Maybe Let’s Not Try to Talk to Aliens

In an effort to speed up the search for extraterrestrial intelligence, some researchers are sending messages into the cosmos. We may not like the answer.

Illustration: Jon Han

Asteroids, supervolcanoes, nuclear war, climate change, engineered viruses, artificial intelligence, and even aliens — the end may be closer than you think. For the next two weeks, OneZero will be featuring essays drawn from editor Bryan Walsh’s forthcoming book End Times: A Brief Guide to the End of the World, which hits shelves on August 27 and is available for pre-order now, as well as pieces by other experts in the burgeoning field of existential risk. But we’re not helpless. It’s up to us to postpone the apocalypse.

SSETI — the Search for Extraterrestrial Intelligence — is passive by nature, a human ear cocked towards space. The hope is that there are extraterrestrial intelligences out there trying to message us, and we just need to be ready with our radio telescopes to hear, ready for that moment of contact.

But listening isn’t just a search method — it’s a philosophy. Early SETI advocates like the astronomer and author Carl Sagan took it for granted that any alien civilization we might come into contact with would be more advanced than us, likely far more advanced, technologically and even ethically. (The universe, after all, had been around for nearly 14 billion years before human beings showed up, which means plenty of time for older life forms to arise.) Given our assumed place as a young species in the cosmic hierarchy — and given all that we might hope to learn from our alien betters — a core SETI belief is that we should listen before we speak. Shouting into the cosmos, Sagan said, was “deeply unwise and immature,” the act of a toddler calling attention to themselves.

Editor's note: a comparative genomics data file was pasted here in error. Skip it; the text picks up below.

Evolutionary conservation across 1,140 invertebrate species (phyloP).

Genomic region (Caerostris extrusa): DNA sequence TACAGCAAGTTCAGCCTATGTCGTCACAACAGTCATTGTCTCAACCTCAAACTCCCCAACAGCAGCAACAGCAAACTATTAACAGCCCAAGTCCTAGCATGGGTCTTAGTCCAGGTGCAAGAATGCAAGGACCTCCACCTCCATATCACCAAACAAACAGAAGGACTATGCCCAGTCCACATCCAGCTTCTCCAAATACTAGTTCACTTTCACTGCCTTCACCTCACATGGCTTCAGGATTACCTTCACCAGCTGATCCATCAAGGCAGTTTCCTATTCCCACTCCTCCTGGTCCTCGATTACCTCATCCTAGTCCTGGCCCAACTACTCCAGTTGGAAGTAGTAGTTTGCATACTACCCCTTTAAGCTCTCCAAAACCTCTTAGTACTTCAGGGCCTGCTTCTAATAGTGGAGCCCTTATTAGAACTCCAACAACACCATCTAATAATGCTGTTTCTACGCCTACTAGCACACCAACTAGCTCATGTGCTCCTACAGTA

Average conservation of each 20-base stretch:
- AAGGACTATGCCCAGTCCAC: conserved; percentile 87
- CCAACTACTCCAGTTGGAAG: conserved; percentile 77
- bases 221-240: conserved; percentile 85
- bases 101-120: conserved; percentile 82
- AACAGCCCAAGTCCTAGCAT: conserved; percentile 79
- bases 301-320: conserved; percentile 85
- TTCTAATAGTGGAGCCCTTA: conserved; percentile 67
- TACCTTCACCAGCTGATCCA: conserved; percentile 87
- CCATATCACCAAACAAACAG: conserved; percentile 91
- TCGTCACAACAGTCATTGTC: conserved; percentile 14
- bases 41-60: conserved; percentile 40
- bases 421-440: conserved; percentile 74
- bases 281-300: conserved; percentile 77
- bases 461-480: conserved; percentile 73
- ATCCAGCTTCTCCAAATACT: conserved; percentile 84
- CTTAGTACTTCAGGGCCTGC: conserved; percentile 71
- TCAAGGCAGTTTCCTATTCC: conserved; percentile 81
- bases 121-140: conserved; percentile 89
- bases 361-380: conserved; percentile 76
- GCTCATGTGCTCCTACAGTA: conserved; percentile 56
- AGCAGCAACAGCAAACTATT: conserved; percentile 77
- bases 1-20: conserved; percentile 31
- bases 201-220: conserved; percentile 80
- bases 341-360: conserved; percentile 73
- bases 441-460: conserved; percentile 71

Proponents of what is known as Active SETI, however, believe it’s a mistake to assume that any technologically mature alien civilization will automatically take the first step to establish contact with us. If we’re not making an effort to signal them, after all, maybe they won’t signal first. It’s possible that extraterrestrials are no longer using radio, and that sifting through radio waves while searching for alien life is like trying to find evidence of other people in 2018 by looking for smoke signals. Perhaps they assume our silence is a sign that we just don’t want to talk, which means it would be up to us to start the conversation.

Shouting into the cosmos, Sagan said, was “deeply unwise and immature,” the act of a toddler calling attention to themselves.

Despite the beliefs of people like Sagan, however, SETI has often included the occasional effort to send a message into space. The first known attempt was undertaken by Soviet scientists in 1962. Using Morse code, they transmitted the words “MIR,” “LENIN,” and “SSSR” to Venus, on the assumption that any advanced life-form would obviously be communist and would get their references. Laugh now, but that’s really no different than Carl Sagan assuming alien civilizations would have the same values as Carl Sagan.